“Why do we the truckers have to pay to clean up the air,” asked former driver Manuel Ríos, speaking through a translator.

Anticipating that many drivers would struggle with the cost of a new clean truck, the original Clean Air Action Plan contained a provision that would have required companies to convert drivers, many of whom were independent contractors, into employees and buy their trucks for them. But the Port of LA was forced to remove that provision from the plan after the American Trucking Association sued and a judge sided with the industry.

So companies continued treating drivers as independent contractors. But because the trucks were so expensive and drivers often did not qualify for loans or incentives, many companies purchased clean trucks on their behalf and leased them back to the drivers. The companies have been deducting lease payments from their paychecks. Drivers have since claimed the practice is unlawful.  They also say they are being misclassified as contractors when they should be considered employees.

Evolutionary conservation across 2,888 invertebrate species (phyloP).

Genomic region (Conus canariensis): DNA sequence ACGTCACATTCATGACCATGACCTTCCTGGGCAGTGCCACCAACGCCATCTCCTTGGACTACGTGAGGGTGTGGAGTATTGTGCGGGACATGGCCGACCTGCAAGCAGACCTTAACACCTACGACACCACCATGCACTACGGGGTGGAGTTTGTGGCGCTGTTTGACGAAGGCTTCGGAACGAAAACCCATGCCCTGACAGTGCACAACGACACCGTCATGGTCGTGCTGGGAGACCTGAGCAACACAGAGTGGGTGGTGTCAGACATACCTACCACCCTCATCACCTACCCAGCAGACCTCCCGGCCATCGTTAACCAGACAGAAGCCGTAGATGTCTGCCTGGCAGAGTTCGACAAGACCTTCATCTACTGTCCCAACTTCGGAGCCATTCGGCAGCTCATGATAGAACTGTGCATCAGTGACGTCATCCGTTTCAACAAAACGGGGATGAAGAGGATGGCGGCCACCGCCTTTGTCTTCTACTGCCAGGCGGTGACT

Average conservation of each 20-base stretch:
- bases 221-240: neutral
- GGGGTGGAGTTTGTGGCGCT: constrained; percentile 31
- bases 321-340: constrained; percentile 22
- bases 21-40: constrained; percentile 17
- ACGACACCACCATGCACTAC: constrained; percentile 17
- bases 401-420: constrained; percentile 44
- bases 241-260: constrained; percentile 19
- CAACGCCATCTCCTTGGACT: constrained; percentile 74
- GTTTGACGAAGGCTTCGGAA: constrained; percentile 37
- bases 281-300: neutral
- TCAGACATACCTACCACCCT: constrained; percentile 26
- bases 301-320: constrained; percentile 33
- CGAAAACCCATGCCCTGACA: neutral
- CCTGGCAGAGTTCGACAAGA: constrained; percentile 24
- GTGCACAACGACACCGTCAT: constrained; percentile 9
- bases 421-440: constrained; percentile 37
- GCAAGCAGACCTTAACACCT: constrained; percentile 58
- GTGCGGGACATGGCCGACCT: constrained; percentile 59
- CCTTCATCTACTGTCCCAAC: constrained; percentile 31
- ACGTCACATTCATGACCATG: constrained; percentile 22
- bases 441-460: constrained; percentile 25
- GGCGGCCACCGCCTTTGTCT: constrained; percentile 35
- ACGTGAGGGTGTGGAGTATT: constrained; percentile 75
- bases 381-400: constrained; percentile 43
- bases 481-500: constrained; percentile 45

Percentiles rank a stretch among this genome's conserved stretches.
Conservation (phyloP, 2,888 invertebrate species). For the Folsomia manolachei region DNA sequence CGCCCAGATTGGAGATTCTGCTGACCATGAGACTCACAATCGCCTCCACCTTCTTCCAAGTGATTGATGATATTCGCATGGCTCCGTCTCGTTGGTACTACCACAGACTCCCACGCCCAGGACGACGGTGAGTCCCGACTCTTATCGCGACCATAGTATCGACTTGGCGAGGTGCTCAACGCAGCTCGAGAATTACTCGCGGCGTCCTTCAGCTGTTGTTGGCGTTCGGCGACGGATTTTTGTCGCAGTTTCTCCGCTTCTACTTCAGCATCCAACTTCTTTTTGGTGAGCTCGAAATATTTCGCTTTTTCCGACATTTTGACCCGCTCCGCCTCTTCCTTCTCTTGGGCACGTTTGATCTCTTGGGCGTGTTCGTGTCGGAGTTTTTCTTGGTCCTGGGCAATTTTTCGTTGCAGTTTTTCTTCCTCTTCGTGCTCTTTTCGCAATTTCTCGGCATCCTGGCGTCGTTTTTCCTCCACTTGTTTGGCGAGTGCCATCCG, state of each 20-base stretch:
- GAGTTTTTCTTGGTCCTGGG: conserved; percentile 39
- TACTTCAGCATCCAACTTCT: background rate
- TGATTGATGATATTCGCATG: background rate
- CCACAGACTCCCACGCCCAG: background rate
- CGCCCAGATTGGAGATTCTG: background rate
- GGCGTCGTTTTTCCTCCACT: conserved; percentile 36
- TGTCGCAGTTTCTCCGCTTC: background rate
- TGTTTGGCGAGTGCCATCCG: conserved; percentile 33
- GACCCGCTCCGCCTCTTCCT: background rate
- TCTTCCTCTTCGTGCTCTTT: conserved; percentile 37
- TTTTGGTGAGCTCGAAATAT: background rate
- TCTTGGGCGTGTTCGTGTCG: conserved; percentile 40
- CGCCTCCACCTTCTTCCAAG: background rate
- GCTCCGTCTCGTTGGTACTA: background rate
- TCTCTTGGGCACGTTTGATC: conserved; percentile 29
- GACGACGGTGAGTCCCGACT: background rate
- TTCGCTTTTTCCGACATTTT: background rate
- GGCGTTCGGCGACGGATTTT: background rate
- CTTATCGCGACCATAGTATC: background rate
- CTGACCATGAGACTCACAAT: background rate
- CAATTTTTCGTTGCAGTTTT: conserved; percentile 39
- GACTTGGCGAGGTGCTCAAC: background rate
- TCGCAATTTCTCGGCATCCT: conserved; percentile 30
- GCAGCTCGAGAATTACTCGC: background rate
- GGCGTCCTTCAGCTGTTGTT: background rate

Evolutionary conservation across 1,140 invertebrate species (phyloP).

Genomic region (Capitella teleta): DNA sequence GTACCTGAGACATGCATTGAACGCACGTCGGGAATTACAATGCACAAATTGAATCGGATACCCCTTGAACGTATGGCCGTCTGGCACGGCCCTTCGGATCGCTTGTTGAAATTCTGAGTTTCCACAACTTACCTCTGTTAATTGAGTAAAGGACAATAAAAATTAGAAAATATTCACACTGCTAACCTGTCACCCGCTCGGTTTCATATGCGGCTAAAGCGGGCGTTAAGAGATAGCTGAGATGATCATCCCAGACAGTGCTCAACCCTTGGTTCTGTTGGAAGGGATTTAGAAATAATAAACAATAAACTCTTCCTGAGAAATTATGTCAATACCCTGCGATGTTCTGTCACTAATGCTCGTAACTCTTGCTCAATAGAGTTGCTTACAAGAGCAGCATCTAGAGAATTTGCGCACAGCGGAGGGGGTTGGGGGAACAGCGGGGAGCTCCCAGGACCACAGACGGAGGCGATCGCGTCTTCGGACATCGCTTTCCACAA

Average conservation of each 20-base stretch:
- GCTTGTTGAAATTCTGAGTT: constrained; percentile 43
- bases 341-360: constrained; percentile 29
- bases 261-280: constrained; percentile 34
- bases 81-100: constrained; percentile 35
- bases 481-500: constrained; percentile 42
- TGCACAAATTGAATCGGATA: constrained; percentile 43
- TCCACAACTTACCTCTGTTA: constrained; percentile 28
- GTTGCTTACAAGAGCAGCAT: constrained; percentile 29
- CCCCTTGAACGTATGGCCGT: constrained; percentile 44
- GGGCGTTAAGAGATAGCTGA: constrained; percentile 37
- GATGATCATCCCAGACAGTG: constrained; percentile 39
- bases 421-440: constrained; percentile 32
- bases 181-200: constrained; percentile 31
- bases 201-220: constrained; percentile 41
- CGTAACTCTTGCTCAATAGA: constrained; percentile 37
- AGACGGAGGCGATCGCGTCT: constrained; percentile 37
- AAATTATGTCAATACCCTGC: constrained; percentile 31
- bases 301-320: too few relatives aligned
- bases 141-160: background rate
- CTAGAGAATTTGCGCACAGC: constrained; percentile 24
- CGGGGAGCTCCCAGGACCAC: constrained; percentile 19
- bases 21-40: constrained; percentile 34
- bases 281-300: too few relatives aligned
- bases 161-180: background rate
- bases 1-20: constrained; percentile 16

This time around, the clean air plan makes no attempt to change how trucking companies treat their drivers. Instead, it proposes shifting to a port-wide system for organizing how containers are moved, which staff say will reduce congestion and allow truckers to make more money.

Barbara Maynard, an organizer with the Teamsters labor union, wasn’t impressed. “We need a solution,” she said. “The exploitation of these drivers must stop.”

The ports’ respective harbor commissions will vote on the plan in November.